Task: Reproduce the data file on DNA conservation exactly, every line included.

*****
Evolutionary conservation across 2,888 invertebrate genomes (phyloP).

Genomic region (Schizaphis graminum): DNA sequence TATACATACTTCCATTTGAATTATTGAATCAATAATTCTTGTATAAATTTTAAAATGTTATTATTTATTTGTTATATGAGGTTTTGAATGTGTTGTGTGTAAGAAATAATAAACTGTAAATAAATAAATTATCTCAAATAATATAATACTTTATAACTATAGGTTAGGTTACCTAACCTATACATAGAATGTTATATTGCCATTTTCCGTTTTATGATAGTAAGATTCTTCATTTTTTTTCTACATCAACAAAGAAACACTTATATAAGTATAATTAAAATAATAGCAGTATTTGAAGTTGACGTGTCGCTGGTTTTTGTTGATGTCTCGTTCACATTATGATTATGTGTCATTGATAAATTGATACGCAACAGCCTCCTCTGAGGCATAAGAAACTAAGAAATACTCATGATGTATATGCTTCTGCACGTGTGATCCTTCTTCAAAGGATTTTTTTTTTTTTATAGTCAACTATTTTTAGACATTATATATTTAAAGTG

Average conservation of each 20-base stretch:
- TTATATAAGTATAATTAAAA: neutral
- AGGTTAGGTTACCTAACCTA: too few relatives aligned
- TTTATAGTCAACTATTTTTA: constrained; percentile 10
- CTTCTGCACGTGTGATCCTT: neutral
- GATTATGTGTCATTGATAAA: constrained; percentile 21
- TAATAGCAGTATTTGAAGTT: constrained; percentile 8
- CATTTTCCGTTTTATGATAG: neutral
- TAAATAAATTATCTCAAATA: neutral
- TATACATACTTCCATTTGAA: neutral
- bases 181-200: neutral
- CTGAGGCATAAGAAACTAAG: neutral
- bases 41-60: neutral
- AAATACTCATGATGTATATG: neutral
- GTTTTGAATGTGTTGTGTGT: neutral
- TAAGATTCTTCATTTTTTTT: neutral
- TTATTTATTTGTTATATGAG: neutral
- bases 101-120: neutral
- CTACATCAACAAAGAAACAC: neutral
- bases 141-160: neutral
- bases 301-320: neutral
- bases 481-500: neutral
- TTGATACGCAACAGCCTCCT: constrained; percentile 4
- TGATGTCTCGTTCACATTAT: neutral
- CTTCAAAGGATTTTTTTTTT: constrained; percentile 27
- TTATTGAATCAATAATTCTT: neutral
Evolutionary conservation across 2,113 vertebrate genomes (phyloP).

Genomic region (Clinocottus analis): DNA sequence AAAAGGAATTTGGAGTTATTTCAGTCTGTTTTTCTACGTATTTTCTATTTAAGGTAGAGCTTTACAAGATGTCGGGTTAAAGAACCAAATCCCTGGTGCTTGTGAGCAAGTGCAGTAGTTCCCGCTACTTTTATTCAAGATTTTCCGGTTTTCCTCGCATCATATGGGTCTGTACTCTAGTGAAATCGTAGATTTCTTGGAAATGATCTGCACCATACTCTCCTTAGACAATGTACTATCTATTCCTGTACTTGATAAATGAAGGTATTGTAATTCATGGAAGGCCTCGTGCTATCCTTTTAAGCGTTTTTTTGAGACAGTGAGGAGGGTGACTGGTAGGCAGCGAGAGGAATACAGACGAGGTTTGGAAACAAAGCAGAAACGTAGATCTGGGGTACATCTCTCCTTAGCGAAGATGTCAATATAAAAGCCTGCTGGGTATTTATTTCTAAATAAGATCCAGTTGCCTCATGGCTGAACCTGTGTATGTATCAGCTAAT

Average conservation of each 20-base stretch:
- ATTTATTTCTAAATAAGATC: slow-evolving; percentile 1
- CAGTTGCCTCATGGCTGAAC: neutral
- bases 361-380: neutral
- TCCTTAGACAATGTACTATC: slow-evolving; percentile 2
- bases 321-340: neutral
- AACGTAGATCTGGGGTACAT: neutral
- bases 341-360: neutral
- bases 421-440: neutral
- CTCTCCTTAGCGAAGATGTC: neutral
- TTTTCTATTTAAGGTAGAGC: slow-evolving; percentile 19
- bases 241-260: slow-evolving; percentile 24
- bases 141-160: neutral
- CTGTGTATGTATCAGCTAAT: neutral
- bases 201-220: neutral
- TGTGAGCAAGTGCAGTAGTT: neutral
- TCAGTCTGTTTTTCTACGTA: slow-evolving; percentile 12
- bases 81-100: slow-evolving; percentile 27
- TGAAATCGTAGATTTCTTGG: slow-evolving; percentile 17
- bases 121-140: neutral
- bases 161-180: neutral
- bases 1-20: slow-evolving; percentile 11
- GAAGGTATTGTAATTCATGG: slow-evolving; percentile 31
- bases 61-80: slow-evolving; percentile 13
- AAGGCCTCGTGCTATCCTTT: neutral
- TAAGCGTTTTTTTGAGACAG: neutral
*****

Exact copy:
Evolutionary conservation across 2,888 invertebrate genomes (phyloP).

Genomic region (Schizaphis graminum): DNA sequence TATACATACTTCCATTTGAATTATTGAATCAATAATTCTTGTATAAATTTTAAAATGTTATTATTTATTTGTTATATGAGGTTTTGAATGTGTTGTGTGTAAGAAATAATAAACTGTAAATAAATAAATTATCTCAAATAATATAATACTTTATAACTATAGGTTAGGTTACCTAACCTATACATAGAATGTTATATTGCCATTTTCCGTTTTATGATAGTAAGATTCTTCATTTTTTTTCTACATCAACAAAGAAACACTTATATAAGTATAATTAAAATAATAGCAGTATTTGAAGTTGACGTGTCGCTGGTTTTTGTTGATGTCTCGTTCACATTATGATTATGTGTCATTGATAAATTGATACGCAACAGCCTCCTCTGAGGCATAAGAAACTAAGAAATACTCATGATGTATATGCTTCTGCACGTGTGATCCTTCTTCAAAGGATTTTTTTTTTTTTATAGTCAACTATTTTTAGACATTATATATTTAAAGTG

Average conservation of each 20-base stretch:
- TTATATAAGTATAATTAAAA: neutral
- AGGTTAGGTTACCTAACCTA: too few relatives aligned
- TTTATAGTCAACTATTTTTA: constrained; percentile 10
- CTTCTGCACGTGTGATCCTT: neutral
- GATTATGTGTCATTGATAAA: constrained; percentile 21
- TAATAGCAGTATTTGAAGTT: constrained; percentile 8
- CATTTTCCGTTTTATGATAG: neutral
- TAAATAAATTATCTCAAATA: neutral
- TATACATACTTCCATTTGAA: neutral
- bases 181-200: neutral
- CTGAGGCATAAGAAACTAAG: neutral
- bases 41-60: neutral
- AAATACTCATGATGTATATG: neutral
- GTTTTGAATGTGTTGTGTGT: neutral
- TAAGATTCTTCATTTTTTTT: neutral
- TTATTTATTTGTTATATGAG: neutral
- bases 101-120: neutral
- CTACATCAACAAAGAAACAC: neutral
- bases 141-160: neutral
- bases 301-320: neutral
- bases 481-500: neutral
- TTGATACGCAACAGCCTCCT: constrained; percentile 4
- TGATGTCTCGTTCACATTAT: neutral
- CTTCAAAGGATTTTTTTTTT: constrained; percentile 27
- TTATTGAATCAATAATTCTT: neutral
Evolutionary conservation across 2,113 vertebrate genomes (phyloP).

Genomic region (Clinocottus analis): DNA sequence AAAAGGAATTTGGAGTTATTTCAGTCTGTTTTTCTACGTATTTTCTATTTAAGGTAGAGCTTTACAAGATGTCGGGTTAAAGAACCAAATCCCTGGTGCTTGTGAGCAAGTGCAGTAGTTCCCGCTACTTTTATTCAAGATTTTCCGGTTTTCCTCGCATCATATGGGTCTGTACTCTAGTGAAATCGTAGATTTCTTGGAAATGATCTGCACCATACTCTCCTTAGACAATGTACTATCTATTCCTGTACTTGATAAATGAAGGTATTGTAATTCATGGAAGGCCTCGTGCTATCCTTTTAAGCGTTTTTTTGAGACAGTGAGGAGGGTGACTGGTAGGCAGCGAGAGGAATACAGACGAGGTTTGGAAACAAAGCAGAAACGTAGATCTGGGGTACATCTCTCCTTAGCGAAGATGTCAATATAAAAGCCTGCTGGGTATTTATTTCTAAATAAGATCCAGTTGCCTCATGGCTGAACCTGTGTATGTATCAGCTAAT

Average conservation of each 20-base stretch:
- ATTTATTTCTAAATAAGATC: slow-evolving; percentile 1
- CAGTTGCCTCATGGCTGAAC: neutral
- bases 361-380: neutral
- TCCTTAGACAATGTACTATC: slow-evolving; percentile 2
- bases 321-340: neutral
- AACGTAGATCTGGGGTACAT: neutral
- bases 341-360: neutral
- bases 421-440: neutral
- CTCTCCTTAGCGAAGATGTC: neutral
- TTTTCTATTTAAGGTAGAGC: slow-evolving; percentile 19
- bases 241-260: slow-evolving; percentile 24
- bases 141-160: neutral
- CTGTGTATGTATCAGCTAAT: neutral
- bases 201-220: neutral
- TGTGAGCAAGTGCAGTAGTT: neutral
- TCAGTCTGTTTTTCTACGTA: slow-evolving; percentile 12
- bases 81-100: slow-evolving; percentile 27
- TGAAATCGTAGATTTCTTGG: slow-evolving; percentile 17
- bases 121-140: neutral
- bases 161-180: neutral
- bases 1-20: slow-evolving; percentile 11
- GAAGGTATTGTAATTCATGG: slow-evolving; percentile 31
- bases 61-80: slow-evolving; percentile 13
- AAGGCCTCGTGCTATCCTTT: neutral
- TAAGCGTTTTTTTGAGACAG: neutral